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Refinance Times

Mortgage rates sink beyond expectation, but few can take advantage

Sept. 30, 2011

By E. SCOTT RECKARD Los Angeles Times - McClatchy-Tribune Information Services


LOS ANGELES -- The Federal Reserve's latest effort to prop up the economy has dropped mortgages into once-unthinkable territory, with 30-year fixed-rate loans available for less than 4 percent -- a record low.

For people lucky enough to still have their credit ratings, bank accounts and home equity in good shape, the change means the opportunity to refinance at rates that once seemed unimaginable.

"I can remember when I thought 7 percent was a great loan," said Roger Hornbaum, a retired city of Orange, Calif., employee who has already refinanced his home on California's Central Coast twice since purchasing it last year. "Maybe I'll be getting another call from [my mortgage broker] and be trying it again sometime soon."

Hornbaum's broker, Jeff Lazerson of Laguna Niguel, Calif., said clients who pay closing costs and a 1 percent fee to him are refinancing into 30-year fixed-rate loans at 3.75 percent.

Of course, these days many people are in no position to buy or refinance a home. Many can't meet the stringent lending standards that have prevailed since the housing bust and bank bailout, or they owe so much more than their house is worth that they can't get a new loan at a better rate.

"The phone is ringing off the hook with people who want to refinance," said loan officer Darin Hardin at Premier Mortgage Group in Ladera Ranch, Calif. "But the property values just aren't there."

The record low rates are driven by the Fed's announcement last week that it would load up on purchases of long-term government bonds and mortgage securities. The extra demand was intended to drive down long-term interest rates, including those for home loans -- and it worked.

For a 30-year fixed-rate mortgage, the typical rate for solid borrowers was 4.01 percent last week and early this week, according to mortgage finance giant Freddie Mac. That's below the record low of 4.08 percent set in 1950 and 1951.

Mortgage professionals said many companies were making loans slightly more expensive after the announcement because their loan pipelines were full of more refinance requests than they could easily handle.

But should the 10-year Treasury yield stay low, there appears to be room for mortgage rates to fall further, industry experts said.

Refinancing mortgages at lower rates should help stimulate the economy by putting more spending money in borrowers' pockets. Lowering the rate on a 30-year $350,000 mortgage to 4 percent from 5.5 percent would cut payments by about $3,800 a year.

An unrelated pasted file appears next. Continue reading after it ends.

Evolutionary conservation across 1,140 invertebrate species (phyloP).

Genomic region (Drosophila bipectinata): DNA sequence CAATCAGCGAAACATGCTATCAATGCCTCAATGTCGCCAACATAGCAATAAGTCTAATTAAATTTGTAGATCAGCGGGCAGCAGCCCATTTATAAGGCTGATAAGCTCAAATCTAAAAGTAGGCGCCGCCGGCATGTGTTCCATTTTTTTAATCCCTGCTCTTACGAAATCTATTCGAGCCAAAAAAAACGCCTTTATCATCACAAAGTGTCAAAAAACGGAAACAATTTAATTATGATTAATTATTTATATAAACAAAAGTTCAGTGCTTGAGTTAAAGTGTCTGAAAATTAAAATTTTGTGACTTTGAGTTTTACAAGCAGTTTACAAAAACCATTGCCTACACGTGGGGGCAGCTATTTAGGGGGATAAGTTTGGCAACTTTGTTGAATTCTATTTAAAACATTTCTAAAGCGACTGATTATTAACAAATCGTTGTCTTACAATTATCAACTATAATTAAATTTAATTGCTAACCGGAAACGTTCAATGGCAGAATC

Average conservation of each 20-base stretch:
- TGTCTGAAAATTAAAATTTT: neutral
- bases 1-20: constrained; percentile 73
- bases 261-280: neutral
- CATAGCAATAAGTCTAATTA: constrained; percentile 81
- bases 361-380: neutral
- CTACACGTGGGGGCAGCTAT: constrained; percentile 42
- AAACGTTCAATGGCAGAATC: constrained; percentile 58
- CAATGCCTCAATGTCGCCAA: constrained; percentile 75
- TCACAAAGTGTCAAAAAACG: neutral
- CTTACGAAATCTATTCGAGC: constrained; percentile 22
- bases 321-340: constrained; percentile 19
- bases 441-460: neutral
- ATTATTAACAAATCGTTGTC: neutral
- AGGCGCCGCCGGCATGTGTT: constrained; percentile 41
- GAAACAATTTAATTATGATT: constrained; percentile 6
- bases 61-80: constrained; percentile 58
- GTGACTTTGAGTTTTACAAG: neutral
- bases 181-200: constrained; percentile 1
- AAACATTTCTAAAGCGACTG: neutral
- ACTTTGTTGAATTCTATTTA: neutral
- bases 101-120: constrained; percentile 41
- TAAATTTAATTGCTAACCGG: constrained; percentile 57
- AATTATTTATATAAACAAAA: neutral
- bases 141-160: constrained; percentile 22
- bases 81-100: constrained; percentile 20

Mindful of that fact, the Obama administration is trying to encourage greater use of a program that allows borrowers with loans backed by Freddie Mac and Fannie Mae to refinance up to 125 percent of their home's value. The borrowers must have kept payments current on the underwater loans to qualify.

According to the Mortgage Bankers Association, more than three-quarters of all home loan applications are now for refinances, although the volume is more of a boomlet than a boom. As rates sank toward 4 percent recently, borrowers were refinancing their loans at about half the pace seen in early 2009, when rates cracked the 5 percent barrier for the first time since 1956.

Jay Brinkmann, chief economist for the mortgage trade group, said the torpid housing market had produced few new purchase loans in recent years that would be good candidates for refinancing. What's more, many people already have refinanced at rates less than 4.5 percent or simply never intend to replace an old loan.

"We'll have to see what happens this week with the [latest big] rate drop," Brinkmann said. "Until a few weeks ago, rates were just back to where they were this time last year."

Meantime, mortgage borrowing to finance home purchases continues to lag despite the record low rates and home prices that in many areas are down more than 30 percent from their 2006 peaks. Plenty of families are too stressed out financially to buy. Others are leery that housing prices could crater again in a double-dip recession.

With a 1-year-old daughter, Joseph and Allison Dillard would normally be prime candidates to stop renting and buy a house.

He is a software engineer and she has a master's degree in mathematics that should allow her to find work when their daughter is older. They have saved enough money for a 20 percent down payment, she said. And they have been pre-approved for a loan through Hardin, the Ladera Ranch mortgage banker.

Having looked at homes off and on since early this year, the Dillards stepped up the search this month after Joseph settled into a better new job at Google Inc.'s offices in Irvine, Calif. But they haven't taken the plunge into ownership.

"The mortgage rates are so low but we're worried, because we don't know much further housing prices will fall," said Allison, 30. "We're trying to gauge the potential risks and benefits."

In any case, the Dillards figure, the economy's precarious state means they'll have at least another year before interest rates rise significantly.

"It doesn't seem like they'll be jumping up any time soon," she said. "So that's not motivating us to do anything right away."

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Copyright (c) 2010, Los Angeles Times

Distributed by McClatchy-Tribune Information Services.

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This story was distributed by TNS - Tribune News Service
 
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